Absolutely correct (you get a cookie). We will have to develop new foundations for compensating people for their work. I encourage people to start thinking about them.

    1. Say someone discovered your debit card number; You wouldn't want them to post it on the internet.
    2. But say that someone did post it. Now, you could lose everything in that account.

    You are conflating concrete property (my bank account) with sales projections ("We might have sold this many DVDs if it hadn't been for those Commie-pinko pirates!"). Analogy fails.

    Investors have placed lots of money in the development of DVD technology - and stand to lose a lot in the face of DeCSS.

    Forgive me, but what utter nonsense. DeCSS is absolutely no threat to the sales of DVD players or discs. Even if you had a T3 into your home (at $5K/month), unsanctioned copying of DVD movies over the Internet is not going to happen; do the bandwidth math to see why. "Piracy" is simply not a problem.

    The appeal of DVD to the movie makers is that it prevents unauthorized copying.

    Inaccurate. The appeal of DVDs to movie studios is that:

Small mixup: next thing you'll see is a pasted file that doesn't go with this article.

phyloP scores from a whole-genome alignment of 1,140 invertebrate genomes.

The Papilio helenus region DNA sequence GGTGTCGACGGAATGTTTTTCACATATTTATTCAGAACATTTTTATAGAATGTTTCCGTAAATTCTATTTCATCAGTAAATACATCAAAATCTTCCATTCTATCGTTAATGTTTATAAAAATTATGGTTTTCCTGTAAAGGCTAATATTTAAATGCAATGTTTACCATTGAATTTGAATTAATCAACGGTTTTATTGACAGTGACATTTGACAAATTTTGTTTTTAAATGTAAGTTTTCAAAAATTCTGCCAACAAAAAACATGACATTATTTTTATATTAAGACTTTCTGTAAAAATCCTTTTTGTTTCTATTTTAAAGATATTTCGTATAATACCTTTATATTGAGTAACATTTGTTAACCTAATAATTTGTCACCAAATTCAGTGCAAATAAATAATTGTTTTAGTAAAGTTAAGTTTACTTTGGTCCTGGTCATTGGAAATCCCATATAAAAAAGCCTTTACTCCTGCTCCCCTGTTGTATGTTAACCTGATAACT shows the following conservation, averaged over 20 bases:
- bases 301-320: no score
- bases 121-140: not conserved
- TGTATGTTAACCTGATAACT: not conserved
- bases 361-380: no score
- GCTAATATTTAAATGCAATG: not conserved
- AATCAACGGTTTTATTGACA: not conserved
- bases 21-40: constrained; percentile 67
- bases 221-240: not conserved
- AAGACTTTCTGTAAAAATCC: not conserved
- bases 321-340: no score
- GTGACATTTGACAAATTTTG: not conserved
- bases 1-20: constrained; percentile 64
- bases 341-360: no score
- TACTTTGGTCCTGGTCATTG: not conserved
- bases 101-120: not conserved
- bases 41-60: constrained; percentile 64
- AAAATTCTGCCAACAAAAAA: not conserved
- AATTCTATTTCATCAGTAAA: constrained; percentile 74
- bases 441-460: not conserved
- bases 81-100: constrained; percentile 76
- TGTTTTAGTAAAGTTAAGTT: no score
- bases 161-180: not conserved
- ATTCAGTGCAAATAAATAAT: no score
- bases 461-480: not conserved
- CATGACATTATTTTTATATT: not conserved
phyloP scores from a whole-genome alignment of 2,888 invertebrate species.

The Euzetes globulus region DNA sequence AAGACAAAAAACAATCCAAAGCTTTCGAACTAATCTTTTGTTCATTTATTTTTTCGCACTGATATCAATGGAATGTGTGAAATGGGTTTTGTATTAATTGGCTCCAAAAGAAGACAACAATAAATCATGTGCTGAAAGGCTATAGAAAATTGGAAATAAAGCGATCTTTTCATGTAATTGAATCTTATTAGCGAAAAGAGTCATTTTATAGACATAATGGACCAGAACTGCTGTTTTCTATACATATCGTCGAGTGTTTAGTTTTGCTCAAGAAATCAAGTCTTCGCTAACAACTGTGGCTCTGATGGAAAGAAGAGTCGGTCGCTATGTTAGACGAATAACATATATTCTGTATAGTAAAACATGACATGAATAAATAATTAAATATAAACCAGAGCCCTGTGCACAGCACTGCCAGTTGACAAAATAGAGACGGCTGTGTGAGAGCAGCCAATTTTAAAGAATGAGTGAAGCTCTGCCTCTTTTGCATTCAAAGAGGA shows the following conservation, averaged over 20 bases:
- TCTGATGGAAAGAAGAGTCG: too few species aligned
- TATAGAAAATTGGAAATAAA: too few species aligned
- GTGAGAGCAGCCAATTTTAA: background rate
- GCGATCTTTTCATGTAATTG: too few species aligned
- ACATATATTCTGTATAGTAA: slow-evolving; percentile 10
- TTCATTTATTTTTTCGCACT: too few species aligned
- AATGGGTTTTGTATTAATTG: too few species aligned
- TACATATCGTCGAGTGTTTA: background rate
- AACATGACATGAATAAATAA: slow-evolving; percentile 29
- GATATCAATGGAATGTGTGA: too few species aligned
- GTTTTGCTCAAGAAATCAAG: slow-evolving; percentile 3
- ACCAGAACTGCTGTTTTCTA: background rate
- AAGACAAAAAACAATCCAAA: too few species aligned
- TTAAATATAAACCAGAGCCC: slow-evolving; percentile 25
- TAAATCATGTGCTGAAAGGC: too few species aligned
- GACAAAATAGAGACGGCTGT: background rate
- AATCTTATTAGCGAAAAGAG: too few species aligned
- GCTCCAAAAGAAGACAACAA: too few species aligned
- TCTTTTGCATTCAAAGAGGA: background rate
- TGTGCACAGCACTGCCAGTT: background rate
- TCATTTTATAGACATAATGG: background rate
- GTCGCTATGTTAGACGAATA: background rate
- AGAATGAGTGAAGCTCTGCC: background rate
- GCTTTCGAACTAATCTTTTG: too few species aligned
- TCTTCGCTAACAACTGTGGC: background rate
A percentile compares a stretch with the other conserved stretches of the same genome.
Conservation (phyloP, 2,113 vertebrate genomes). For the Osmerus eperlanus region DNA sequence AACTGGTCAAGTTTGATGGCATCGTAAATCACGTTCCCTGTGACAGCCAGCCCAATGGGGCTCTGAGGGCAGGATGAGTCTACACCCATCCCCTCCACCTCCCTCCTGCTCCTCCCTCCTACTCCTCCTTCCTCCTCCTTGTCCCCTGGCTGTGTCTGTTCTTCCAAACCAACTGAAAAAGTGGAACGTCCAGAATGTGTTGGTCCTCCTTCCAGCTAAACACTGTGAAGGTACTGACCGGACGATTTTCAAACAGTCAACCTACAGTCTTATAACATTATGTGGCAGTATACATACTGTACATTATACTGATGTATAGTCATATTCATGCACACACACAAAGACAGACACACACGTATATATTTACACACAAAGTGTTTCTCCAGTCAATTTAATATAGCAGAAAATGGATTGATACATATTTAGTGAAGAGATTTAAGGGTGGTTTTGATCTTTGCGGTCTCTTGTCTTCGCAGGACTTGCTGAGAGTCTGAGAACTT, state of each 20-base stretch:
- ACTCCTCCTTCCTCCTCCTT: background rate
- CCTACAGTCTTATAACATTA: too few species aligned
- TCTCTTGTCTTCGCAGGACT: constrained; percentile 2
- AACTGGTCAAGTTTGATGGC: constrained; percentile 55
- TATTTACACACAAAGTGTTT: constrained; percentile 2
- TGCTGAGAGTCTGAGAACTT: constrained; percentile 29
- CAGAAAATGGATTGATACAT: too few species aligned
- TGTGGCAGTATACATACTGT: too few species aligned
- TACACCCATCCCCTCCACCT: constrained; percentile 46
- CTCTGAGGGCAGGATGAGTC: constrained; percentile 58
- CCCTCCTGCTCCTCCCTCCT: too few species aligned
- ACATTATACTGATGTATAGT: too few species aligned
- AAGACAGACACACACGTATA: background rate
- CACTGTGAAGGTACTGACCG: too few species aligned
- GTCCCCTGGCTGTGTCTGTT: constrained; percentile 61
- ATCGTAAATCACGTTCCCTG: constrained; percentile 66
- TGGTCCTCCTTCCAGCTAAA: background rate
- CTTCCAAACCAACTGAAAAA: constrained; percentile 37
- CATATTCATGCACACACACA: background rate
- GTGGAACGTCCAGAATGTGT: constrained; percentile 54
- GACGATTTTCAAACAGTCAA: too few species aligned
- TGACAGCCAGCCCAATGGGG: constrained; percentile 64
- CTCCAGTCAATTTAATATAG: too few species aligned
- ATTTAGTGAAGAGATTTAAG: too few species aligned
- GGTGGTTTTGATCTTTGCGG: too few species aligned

• The image quality is much higher, making their product look better and more appealing,
    • Their manufacturing costs are a mere fraction of videocassettes, vastly increasing their profit margins.

      To destroy someone else's business investment for the sake of "freedom" is unethical, to say the least.

      At the risk of completely torpedoing my credibility here, would your theorem apply to slavery as well? There were a lot of businesses in the American South 200 years ago that relied on slavery. Those businesses were killed (or, as it finally turned out, completely restructured) in the name of "freedom".

      Real people like you and me invest in technology. We risk our hard earned money. And when something like DeCSS comes along, it threatens to nullify the investment that real people have made in technology, and make people more reluctant to accept new technology.

      150 years ago, real people spent a lot of money digging holes in the ground looking for gold. None of them labored under the delusion that, just because they had invested a considerable sum into a hole, they were entitled to find gold at the bottom of it.

      If you walk into the Digital Universe and honestly think you can prevent copying, then you've failed your fiduciary duty to yourself and your shareholders by not doing your homework.

      Digital bits are -- and forever shall be -- easily copied at zero cost. Period. It is possible to do healthy business within this reality (NASDAQ:RHAT). Denying the reality only makes you look foolish and sets you up for one heck of an ulcer.


  • by kvajk ( 18372 ) on Friday January 14, 2000 @04:39PM (#1370743)

    Actually, piracy isn't an issue at all, as has been said many times.